While the process is becoming more common—a standard part of the workflow for many mainstream publishers, according to Jenna Lettice, a senior editor at Random House—it’s still relatively new and frequently misunderstood. A Guardian article claims sensitivity readers are “publishing’s most polarising role.” Some claim it’s a form of censorship and that concerns raised over misrepresentation stifle an author’s creativity. Others say that authors are being bullied by publishers if a sensitivity reader finds issues.

But these arguments give too much power to sensitivity readers: They are simply a part of the editorial process to improve a manuscript. They don’t make changes, nor do they decide whether a book is published.

Erin Olds, chief executive officer at Salt and Sage Books, an editing company that provides sensitivity readings among other services, explains it this way: “If you were to write a book about rockets, you’d do research. You’d learn as much as you can. But in the end, unless you’re also a rocket scientist, there are going to be things that you missed. You’d want to hire a rocket scientist to double check your rocket content.”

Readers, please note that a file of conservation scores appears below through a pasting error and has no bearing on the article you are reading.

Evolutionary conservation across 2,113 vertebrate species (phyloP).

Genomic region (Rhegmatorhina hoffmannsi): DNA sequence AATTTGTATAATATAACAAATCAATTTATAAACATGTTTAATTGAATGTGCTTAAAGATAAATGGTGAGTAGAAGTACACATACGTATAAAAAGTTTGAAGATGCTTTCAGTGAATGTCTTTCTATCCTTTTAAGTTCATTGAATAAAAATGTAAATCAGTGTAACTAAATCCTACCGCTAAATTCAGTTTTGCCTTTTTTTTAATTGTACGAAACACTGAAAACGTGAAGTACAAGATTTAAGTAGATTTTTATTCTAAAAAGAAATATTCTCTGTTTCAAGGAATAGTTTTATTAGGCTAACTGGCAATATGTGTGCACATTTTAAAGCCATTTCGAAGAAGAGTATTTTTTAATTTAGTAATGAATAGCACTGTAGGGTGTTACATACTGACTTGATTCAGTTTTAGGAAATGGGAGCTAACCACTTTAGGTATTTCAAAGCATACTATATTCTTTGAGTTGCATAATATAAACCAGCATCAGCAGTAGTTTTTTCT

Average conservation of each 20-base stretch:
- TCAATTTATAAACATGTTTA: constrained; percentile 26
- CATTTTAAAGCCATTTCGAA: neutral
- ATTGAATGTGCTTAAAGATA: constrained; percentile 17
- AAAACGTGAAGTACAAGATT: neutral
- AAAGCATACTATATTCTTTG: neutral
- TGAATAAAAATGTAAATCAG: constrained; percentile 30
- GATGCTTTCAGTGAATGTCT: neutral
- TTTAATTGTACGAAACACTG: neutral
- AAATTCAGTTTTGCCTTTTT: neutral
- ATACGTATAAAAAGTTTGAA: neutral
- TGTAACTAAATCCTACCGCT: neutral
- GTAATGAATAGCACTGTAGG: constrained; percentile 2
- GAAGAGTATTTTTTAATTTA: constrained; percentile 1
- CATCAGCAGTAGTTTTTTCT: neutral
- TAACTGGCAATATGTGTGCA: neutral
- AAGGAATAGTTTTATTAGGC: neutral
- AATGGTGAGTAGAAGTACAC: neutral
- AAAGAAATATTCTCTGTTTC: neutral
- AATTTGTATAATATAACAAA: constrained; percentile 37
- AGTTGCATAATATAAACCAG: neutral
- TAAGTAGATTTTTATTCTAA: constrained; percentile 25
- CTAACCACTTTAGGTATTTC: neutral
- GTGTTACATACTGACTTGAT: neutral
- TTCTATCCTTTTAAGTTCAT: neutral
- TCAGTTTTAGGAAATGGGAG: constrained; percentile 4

Olds adds, “The same holds true for writing diverse characters. When you write outside of your own lived experiences, you can—and should—do lots of research and learn as much as you can. But…research is no replacement for lived experience. That’s why you hire a sensitivity reader. They help you get things right in your story.”

While these readers help to flag any harmful stereotyping in a manuscript, it’s ultimately up to the author and editor whether to make changes based on the feedback.

Authors who appreciate this addition to the editing process include Saadia Faruqi, who works as a sensitivity reader as well. “I want my books to be not only factually correct, but not hurtful or harmful to any group of people,” says Faruqi.